Nuremberg is the first German city where railroad began to operate in 1835. Not surprisingly, the first museum of railways in Germany appeared in the same place. It was founded in 1899. Two years later it was expanded to include a department devoted to the postal service (later Nuremberg’s Museum for Post and Communications emerged from it). The current museum building was built in 1925.
Since 1996, the museum is owned by Deutsche Bahn AG - the main railway company in Germany. Hence the official name - DB Museum, although often referred to as a transport museum. With a view to young visitors, the museum includes many exhibits that allow getting out of the usual role of passengers and try oneself as a driver, switchman and dispatcher for a while.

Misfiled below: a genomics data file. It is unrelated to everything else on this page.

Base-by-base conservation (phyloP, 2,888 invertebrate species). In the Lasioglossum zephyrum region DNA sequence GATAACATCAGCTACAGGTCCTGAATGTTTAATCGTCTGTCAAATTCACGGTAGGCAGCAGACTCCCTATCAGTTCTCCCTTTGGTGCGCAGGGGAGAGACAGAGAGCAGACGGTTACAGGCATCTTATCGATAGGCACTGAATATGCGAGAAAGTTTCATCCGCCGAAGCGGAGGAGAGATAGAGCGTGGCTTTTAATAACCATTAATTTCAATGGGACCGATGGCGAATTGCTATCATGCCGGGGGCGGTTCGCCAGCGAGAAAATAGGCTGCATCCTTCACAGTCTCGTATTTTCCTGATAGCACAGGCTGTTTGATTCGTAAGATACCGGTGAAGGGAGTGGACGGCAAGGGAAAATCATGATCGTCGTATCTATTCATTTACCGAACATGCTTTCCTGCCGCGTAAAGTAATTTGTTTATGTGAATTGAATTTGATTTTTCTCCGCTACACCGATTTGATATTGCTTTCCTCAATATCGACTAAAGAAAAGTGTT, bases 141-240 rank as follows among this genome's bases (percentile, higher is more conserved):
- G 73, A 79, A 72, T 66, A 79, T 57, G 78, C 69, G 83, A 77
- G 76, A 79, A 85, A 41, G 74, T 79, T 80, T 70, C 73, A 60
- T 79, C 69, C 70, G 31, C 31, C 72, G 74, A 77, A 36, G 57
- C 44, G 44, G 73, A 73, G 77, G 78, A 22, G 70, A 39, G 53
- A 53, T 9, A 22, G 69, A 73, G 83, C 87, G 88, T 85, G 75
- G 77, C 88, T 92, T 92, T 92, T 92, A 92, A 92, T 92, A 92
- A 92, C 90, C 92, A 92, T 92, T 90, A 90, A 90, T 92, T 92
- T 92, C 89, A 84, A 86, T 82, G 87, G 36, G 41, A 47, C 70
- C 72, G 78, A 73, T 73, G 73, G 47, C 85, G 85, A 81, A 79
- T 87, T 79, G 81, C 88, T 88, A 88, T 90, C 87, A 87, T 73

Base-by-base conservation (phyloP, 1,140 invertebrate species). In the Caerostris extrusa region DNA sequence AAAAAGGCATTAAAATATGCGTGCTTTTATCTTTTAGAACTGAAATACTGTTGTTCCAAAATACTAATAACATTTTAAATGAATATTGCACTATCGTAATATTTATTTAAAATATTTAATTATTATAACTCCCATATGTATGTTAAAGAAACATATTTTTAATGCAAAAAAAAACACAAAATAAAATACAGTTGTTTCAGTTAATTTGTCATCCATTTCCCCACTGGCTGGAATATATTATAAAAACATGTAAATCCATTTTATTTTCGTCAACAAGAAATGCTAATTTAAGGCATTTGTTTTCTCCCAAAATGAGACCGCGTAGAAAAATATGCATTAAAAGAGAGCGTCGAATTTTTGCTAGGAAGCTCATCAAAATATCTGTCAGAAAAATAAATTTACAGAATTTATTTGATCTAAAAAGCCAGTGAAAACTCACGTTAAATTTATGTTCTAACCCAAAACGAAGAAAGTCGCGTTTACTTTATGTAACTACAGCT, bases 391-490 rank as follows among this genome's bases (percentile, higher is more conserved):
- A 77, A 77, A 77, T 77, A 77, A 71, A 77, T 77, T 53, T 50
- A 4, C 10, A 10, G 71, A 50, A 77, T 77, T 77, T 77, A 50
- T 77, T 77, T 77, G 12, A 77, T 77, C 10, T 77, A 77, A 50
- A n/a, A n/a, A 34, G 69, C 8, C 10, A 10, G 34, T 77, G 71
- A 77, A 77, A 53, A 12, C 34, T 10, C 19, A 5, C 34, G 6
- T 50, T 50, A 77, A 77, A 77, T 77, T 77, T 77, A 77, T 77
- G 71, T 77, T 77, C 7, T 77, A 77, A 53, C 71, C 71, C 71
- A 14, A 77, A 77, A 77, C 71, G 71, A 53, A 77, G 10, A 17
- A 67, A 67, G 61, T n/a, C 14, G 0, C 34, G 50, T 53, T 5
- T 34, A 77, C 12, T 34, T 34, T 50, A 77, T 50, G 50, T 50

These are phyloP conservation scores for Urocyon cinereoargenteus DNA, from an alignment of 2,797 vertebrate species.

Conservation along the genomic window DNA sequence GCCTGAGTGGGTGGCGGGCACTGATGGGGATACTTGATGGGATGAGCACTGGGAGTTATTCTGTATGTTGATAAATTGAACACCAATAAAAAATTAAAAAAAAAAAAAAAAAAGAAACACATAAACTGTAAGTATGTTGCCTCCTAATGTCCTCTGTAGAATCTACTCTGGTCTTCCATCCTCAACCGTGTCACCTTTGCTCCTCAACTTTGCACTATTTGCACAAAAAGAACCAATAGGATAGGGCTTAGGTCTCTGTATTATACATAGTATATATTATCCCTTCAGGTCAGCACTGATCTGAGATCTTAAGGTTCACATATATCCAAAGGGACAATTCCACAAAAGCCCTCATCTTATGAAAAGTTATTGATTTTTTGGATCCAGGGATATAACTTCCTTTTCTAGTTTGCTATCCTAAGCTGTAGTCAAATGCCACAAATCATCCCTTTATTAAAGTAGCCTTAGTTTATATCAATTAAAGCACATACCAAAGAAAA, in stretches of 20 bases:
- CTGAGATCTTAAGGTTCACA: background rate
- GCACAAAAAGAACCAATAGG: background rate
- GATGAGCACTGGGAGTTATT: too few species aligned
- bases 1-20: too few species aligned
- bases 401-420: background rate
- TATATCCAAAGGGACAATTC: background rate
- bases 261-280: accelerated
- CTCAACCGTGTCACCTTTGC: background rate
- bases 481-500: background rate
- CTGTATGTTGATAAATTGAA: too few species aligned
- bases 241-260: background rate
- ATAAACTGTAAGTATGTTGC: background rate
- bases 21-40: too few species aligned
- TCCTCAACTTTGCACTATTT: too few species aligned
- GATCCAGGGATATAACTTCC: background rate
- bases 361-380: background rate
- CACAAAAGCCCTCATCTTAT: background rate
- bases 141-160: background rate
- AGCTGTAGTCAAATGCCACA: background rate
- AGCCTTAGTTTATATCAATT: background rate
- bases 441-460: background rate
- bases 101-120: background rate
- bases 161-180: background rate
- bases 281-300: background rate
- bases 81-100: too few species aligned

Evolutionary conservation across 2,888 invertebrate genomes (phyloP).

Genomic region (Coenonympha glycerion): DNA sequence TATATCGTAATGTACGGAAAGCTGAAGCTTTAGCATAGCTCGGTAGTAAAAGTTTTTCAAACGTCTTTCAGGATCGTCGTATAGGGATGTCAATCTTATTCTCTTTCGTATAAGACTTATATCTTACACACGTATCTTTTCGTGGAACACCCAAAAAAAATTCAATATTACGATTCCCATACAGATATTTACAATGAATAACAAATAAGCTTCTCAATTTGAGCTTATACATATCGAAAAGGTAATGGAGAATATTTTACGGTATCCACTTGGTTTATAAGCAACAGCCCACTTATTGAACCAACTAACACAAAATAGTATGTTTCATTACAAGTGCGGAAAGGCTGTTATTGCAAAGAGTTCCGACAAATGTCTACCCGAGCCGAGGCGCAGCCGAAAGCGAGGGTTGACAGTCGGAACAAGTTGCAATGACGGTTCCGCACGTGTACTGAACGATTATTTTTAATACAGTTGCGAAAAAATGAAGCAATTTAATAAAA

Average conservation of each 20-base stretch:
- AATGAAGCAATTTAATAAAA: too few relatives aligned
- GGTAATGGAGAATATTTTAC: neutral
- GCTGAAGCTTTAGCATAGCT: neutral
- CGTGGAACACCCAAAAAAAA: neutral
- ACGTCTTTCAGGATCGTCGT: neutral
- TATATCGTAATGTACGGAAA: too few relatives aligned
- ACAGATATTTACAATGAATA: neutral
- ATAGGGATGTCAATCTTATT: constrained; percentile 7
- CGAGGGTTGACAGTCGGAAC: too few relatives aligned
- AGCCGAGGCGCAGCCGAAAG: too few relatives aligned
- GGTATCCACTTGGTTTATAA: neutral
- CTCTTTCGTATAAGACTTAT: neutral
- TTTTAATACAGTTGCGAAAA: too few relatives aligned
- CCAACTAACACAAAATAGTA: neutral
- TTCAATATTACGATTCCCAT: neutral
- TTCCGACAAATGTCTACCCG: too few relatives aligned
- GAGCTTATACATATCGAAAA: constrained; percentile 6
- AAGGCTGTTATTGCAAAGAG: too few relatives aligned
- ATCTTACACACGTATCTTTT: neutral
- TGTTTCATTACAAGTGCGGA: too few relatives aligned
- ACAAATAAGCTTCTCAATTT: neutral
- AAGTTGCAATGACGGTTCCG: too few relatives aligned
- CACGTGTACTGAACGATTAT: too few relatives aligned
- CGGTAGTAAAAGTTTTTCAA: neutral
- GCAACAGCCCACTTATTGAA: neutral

Here you can admire the luxurious carriages, on which King of Bavaria, Ludwig II and Chancellor Otto von Bismarck travelled. The museum also includes a copy of the Adler locomotive that ran on the first train from Nuremberg to Fürth. In addition to the life-size exhibits, the museum “is proud” of its collection of 160 models in the scale of 1 to 10, created at the end of the XIX century.
The working railroad model is a target of constant interest. It occupies an area of 80s/m. There is a 10-minute demonstration every hour showing the basic principles of organizing the railway communication.